Tehran's mayor wants to attract foreign capital
TEHRAN, June 8 (AFP) - Tehran's new mayor Morteza Alviri said on Tuesday
he wanted to attract private capital, both Iranian and foreign, to tackle
the city's twin problems of pollution and traffic.
"We must attract domestic and foreign capital from private sectors
for our urban projects," Alviri said in an official ceremony to mark
his assumption of office after his appointment last week.
The new mayor made clear that his approach to tackling the city's problems
would not be bound by any political considerations.
"Tehran's municipality will lean neither to the left nor to the
right and will not belong to any faction," the reformist mayor told
government and municipal officials.
Alviri, 51, an economist and electrical engineer, is currently an advisor
to President Mohammad Khatami. As head of Iran's Free Trade Zones he is
a staunch supporter of liberal economic reforms.
The importance of the capital, home to one in six Iranians, makes the
mayor one of the leading figures on the country's political landscape.
Alviri pledged to establish "transparency" in his management
of the municipality.
He paid tribute to his predecessor, Gholamhossein Karbaschi, and described
the post of Tehran mayor as a "high risk job." Karbaschi, also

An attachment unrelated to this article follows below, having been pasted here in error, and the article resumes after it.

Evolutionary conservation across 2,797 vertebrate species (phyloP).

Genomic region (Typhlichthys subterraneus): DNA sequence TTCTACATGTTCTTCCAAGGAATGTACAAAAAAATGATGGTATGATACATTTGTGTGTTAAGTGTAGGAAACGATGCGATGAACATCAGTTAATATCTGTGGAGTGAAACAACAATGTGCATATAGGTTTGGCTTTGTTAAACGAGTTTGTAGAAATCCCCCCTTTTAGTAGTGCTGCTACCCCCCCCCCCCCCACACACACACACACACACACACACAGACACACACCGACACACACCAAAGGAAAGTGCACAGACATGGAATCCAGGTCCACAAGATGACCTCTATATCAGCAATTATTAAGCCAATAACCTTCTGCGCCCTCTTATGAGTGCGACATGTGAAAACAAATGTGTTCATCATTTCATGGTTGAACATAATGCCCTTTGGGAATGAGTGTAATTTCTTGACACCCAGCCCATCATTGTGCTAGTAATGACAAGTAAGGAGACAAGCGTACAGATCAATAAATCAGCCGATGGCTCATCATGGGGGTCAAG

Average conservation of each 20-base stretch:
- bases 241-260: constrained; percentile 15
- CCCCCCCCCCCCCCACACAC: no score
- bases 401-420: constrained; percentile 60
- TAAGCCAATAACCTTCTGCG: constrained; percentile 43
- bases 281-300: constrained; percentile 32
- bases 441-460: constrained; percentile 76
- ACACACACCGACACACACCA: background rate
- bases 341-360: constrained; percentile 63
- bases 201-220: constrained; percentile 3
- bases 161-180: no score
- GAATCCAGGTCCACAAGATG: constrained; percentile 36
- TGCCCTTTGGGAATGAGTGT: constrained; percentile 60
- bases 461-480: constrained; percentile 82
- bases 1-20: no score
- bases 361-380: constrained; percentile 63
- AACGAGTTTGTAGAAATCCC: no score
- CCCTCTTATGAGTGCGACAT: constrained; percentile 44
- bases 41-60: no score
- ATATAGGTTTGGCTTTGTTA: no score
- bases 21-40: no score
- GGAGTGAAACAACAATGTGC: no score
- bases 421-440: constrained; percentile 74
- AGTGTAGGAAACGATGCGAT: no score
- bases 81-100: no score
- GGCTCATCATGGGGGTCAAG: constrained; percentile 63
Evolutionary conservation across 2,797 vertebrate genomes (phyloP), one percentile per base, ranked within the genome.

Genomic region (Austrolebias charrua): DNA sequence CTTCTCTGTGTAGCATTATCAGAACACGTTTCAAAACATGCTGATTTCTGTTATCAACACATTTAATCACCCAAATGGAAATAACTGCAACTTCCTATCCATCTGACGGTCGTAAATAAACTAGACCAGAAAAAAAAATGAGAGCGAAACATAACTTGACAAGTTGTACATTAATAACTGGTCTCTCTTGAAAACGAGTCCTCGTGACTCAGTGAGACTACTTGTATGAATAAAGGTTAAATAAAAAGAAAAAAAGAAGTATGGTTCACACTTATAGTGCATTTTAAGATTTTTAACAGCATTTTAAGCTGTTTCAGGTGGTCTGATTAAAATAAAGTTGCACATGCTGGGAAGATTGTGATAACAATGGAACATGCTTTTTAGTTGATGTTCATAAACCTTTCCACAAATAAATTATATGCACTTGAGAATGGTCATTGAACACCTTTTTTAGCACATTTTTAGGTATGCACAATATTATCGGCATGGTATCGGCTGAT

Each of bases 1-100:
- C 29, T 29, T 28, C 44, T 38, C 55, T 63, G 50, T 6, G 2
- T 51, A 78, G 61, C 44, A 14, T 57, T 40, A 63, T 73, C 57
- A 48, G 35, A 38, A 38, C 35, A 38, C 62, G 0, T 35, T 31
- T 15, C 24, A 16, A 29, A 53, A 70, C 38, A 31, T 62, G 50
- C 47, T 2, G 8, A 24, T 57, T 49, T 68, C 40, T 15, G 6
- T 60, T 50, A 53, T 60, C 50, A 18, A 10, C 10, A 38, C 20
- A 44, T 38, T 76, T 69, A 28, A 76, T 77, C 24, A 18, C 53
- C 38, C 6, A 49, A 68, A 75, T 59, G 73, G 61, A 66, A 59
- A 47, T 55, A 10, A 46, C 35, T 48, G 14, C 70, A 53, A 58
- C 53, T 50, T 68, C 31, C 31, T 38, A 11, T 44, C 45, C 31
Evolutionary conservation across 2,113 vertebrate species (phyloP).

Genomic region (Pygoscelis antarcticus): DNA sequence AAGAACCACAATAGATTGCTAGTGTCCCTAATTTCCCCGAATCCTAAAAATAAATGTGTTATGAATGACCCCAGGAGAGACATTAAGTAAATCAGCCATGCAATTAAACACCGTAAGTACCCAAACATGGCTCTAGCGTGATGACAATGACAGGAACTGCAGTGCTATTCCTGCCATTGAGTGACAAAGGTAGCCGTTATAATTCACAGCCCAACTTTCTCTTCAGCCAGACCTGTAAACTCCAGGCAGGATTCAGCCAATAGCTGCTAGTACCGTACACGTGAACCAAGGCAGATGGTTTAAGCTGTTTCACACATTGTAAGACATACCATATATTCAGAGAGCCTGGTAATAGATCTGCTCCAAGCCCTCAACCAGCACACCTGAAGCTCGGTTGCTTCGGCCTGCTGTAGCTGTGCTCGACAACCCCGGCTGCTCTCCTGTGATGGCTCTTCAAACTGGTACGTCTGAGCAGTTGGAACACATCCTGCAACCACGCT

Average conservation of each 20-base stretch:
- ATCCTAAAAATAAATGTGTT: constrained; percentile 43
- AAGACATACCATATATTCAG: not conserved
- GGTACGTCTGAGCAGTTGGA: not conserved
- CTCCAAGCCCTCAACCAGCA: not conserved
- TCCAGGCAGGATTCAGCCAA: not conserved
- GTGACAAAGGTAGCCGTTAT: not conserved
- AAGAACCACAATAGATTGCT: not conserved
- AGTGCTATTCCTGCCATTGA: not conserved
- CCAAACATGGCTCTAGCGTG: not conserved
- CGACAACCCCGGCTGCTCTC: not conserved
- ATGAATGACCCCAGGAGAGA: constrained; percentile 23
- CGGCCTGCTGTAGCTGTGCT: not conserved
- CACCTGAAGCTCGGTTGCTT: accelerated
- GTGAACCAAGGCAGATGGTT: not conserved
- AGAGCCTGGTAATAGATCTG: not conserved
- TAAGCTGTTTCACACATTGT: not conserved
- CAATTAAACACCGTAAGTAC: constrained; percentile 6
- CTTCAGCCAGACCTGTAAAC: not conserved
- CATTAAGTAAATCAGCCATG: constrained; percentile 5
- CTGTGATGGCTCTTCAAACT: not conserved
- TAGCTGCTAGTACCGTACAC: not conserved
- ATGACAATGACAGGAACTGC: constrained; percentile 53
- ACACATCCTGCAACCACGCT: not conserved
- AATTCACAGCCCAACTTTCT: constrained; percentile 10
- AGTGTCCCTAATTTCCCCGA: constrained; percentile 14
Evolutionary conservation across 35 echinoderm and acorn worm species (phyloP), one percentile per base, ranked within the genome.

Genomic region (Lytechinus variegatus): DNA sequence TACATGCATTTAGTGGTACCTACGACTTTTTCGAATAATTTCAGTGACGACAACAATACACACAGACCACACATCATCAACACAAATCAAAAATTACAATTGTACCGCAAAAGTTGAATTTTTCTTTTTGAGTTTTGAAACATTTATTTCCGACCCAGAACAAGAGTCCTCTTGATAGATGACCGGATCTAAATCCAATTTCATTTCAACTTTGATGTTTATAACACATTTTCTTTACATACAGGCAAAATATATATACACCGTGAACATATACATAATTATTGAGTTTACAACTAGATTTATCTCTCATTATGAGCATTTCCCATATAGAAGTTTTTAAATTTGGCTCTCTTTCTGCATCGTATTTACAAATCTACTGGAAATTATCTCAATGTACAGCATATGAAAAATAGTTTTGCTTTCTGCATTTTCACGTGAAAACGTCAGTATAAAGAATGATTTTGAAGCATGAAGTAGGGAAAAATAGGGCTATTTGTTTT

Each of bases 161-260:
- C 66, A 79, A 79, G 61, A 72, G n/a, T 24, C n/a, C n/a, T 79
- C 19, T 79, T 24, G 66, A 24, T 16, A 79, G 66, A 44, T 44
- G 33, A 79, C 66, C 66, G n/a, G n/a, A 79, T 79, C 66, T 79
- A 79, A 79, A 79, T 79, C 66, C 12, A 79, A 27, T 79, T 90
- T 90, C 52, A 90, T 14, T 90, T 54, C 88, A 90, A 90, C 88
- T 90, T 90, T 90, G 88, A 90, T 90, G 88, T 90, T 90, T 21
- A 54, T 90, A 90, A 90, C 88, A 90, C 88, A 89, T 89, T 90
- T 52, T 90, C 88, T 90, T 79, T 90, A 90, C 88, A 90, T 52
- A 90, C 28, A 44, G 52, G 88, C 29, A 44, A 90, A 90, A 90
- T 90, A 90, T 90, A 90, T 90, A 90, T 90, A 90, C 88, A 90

a moderate, began serving a two-year jail term on corruption and mismanagement
charges in May.
A letter from Karbaschi, sent from Tehran's Evin prison, was read out
at the ceremony.
Alviri announced that Tehran's debts amounted to 1.000 billion rials
(more than 300 million dollars at the official exchange rate).
"Tehran is suffering from severe pollution problems and anarchy
in its traffic," the mayor said, adding that he planned to "review
the usefulness and the viability of existing development projects".
He said negotiations had started with the World Bank over financing
for a big sewage project in the capital.
Tehran, a city of 10 million, hemmed in by mountains, is one of the
most polluted cities in the world, and is famous for its monstrous snarl-ups.
Some 75 percent of the pollution is thought to be caused by traffic.
The inauguration ceremony for the new mayor was held in the Baharan
House of Culture, in a poor quarter of southern Tehran.
The house was built by Karbaschi as an arts centre to benefit some of
the most deprived inhabitants of the city.
The city suffers not only from severe pollution, but also from widespread
unemployment and unchecked expansion.